Until the 1967-68 school year the district maintained a dual school system with separate schools for whites and blacks. A dual salary schedule was likewise maintained, one for black and one for white teachers. Commencing with the 1967-68 year the district began to implement a desegregation plan providing "freedom of choice" for grades one through nine, and integration in Barton High School for grades ten through twelve. This apparently continued until the 1972-73 school year and the advent of "unitization". The dual school system was thereupon abolished as the dual salary schedules had previously in the 1971-72 school year. The district became fully integrated, at least outwardly. 2 However, as the plaintiff-appellants argued "(t)he continuing discriminatory practices and policies of the school district since the dissolution of the dual school system constitute(s) the focus of plaintiffs' complaint." Brief for Appellants at 3.

The district court found itself in basic agreement with appellants on the existence of class-based discrimination subsequent to December 1971. It concluded:

In summary, it is clear, as a matter of law, that purposeful discrimination existed in every aspect of school life until the dual school system was abolished and the unitized school system was established in the fall of 1972. Since unification (referred to as unitization by appellants) some phases of purposeful discrimination against black faculty members have continued. It follows that a prima facie case of purposeful racial discrimination was established with respect to assignment, salary, promotion and hiring of black faculty members for up to and including the 1972-73 school year and in some areas, such as assignment of duties, since. Thus, a rebuttable presumption in favor of individual relief has been established.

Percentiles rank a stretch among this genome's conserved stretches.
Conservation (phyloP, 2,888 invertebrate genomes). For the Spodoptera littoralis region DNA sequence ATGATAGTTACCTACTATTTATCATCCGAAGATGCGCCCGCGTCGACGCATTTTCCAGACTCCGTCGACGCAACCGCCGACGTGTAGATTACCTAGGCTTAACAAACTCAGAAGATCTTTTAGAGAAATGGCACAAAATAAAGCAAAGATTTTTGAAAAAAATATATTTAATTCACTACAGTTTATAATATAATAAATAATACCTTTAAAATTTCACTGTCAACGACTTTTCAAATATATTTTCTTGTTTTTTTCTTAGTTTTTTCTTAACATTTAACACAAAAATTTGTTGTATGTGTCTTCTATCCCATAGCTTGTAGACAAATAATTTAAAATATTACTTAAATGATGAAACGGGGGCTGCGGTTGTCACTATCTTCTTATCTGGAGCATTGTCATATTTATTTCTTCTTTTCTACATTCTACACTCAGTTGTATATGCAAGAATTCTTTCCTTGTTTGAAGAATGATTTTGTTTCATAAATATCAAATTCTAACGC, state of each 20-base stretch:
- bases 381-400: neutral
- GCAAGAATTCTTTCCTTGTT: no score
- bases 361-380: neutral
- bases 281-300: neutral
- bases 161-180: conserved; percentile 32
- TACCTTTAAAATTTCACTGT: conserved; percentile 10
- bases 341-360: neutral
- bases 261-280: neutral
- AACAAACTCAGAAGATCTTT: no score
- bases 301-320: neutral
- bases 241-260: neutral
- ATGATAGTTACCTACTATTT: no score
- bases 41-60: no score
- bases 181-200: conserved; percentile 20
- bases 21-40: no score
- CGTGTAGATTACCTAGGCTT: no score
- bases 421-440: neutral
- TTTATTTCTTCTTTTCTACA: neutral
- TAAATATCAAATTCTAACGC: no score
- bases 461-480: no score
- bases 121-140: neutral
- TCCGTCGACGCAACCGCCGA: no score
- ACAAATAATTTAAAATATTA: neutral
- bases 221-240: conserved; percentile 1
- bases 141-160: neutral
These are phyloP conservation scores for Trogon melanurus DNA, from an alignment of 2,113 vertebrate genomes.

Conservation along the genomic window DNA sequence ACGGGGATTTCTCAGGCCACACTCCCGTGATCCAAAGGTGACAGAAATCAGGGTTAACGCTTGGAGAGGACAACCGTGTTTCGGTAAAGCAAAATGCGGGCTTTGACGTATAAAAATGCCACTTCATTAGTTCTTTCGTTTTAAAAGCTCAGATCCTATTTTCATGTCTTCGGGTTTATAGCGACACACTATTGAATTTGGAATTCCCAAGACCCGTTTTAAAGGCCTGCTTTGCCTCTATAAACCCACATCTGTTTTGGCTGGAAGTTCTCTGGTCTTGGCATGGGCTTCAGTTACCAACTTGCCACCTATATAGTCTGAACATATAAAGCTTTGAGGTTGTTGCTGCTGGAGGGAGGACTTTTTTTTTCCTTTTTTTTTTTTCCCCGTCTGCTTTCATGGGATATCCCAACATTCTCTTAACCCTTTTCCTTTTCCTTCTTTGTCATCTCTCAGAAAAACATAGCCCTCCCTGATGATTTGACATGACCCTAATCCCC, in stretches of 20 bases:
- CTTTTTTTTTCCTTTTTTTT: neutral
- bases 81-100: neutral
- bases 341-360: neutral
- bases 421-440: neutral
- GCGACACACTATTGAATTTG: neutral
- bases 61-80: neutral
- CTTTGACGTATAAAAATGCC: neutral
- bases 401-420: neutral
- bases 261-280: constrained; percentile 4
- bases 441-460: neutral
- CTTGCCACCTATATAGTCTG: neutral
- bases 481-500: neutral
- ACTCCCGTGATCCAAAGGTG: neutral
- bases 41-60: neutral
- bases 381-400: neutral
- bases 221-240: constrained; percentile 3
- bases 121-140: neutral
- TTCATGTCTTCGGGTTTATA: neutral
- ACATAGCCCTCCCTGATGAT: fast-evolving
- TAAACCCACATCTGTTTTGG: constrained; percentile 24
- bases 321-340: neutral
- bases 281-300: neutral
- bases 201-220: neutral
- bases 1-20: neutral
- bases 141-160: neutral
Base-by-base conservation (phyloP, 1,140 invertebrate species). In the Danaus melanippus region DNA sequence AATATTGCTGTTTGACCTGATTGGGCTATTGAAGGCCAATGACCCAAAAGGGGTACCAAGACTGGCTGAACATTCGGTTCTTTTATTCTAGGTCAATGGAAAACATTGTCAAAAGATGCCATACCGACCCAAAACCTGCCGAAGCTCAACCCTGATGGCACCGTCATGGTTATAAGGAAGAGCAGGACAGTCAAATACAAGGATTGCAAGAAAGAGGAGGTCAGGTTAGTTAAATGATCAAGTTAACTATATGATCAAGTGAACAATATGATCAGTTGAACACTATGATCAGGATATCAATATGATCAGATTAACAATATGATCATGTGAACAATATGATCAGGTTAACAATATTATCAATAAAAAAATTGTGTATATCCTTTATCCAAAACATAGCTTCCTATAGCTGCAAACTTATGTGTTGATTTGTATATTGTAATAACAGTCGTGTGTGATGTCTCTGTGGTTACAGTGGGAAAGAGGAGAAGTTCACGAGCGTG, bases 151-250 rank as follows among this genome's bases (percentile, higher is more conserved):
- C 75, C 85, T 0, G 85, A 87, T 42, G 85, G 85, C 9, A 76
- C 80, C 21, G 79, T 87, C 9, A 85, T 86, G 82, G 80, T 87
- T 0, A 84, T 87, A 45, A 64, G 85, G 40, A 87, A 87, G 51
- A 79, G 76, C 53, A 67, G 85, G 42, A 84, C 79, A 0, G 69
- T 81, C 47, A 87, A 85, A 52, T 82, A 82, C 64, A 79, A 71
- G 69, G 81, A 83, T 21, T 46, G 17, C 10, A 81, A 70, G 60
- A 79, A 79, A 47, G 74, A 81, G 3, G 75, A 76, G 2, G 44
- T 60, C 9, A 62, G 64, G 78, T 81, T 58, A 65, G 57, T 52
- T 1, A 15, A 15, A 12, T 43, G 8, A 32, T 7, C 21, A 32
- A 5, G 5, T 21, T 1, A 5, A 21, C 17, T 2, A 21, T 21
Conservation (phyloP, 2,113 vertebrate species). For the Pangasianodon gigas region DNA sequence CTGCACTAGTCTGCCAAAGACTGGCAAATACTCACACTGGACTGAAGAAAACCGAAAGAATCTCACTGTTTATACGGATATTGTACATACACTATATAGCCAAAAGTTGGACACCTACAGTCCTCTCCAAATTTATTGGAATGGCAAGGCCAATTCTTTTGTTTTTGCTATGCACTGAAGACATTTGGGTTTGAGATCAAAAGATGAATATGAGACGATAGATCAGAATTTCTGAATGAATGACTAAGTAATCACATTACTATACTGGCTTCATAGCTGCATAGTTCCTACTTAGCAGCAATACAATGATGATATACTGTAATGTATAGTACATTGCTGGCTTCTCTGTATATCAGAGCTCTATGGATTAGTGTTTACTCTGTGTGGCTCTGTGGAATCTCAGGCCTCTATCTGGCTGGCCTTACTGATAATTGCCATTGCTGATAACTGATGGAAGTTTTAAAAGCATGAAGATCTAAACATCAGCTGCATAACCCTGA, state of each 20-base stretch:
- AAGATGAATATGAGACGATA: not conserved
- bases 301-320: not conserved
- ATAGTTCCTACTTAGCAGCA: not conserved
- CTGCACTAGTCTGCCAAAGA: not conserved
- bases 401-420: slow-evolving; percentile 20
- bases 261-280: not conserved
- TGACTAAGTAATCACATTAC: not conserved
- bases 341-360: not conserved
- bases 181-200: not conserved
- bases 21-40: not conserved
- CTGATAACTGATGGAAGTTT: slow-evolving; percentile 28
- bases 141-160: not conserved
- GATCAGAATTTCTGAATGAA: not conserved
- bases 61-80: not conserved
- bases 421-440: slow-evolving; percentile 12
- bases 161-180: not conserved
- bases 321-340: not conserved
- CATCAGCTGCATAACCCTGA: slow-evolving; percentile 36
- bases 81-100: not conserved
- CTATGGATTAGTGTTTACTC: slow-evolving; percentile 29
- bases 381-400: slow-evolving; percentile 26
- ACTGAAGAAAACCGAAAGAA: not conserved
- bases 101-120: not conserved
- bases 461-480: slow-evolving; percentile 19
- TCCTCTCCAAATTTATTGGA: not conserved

App. at 19. The district court's conclusion in this regard was essentially identical to that we reached in a previous factually and legally analogous case involving a similar Arkansas school district. See Williams v. Anderson, 562 F.2d 1081, 1091 (8th Cir. 1977). The finding is not challenged by the school board.

The district court also concluded, however, that with respect to those individual appellants to whom the court's prima facie finding applied the school district had successfully rebutted the presumption of racial discrimination. With respect to individual appellants outside the scope of the prima facie finding, the court also denied individual relief. Inasmuch as "no other teacher than the named teachers appeared seeking relief in the nature of back pay, reinstatement or claimed discrimination," App. at 35, no class member was awarded individual back pay or other equitable relief. The court did, however, shape a decree awarding class-based injunctive relief. The school district was directed to evenhandedly apply its teacher evaluation process to all teachers and to adopt objective, non-racial standards for use in connection with hiring, assignment, promotion and termination of employment of all district administrative, specialty, vocational and teaching personnel. The district was also directed to adopt a unified salary schedule and to take what amounted to a prescribed form of affirmative action to attain a racially balanced administrative, teaching, and specialty staff. The district court retained jurisdiction and required defendant-appellees to report their compliance with the decree.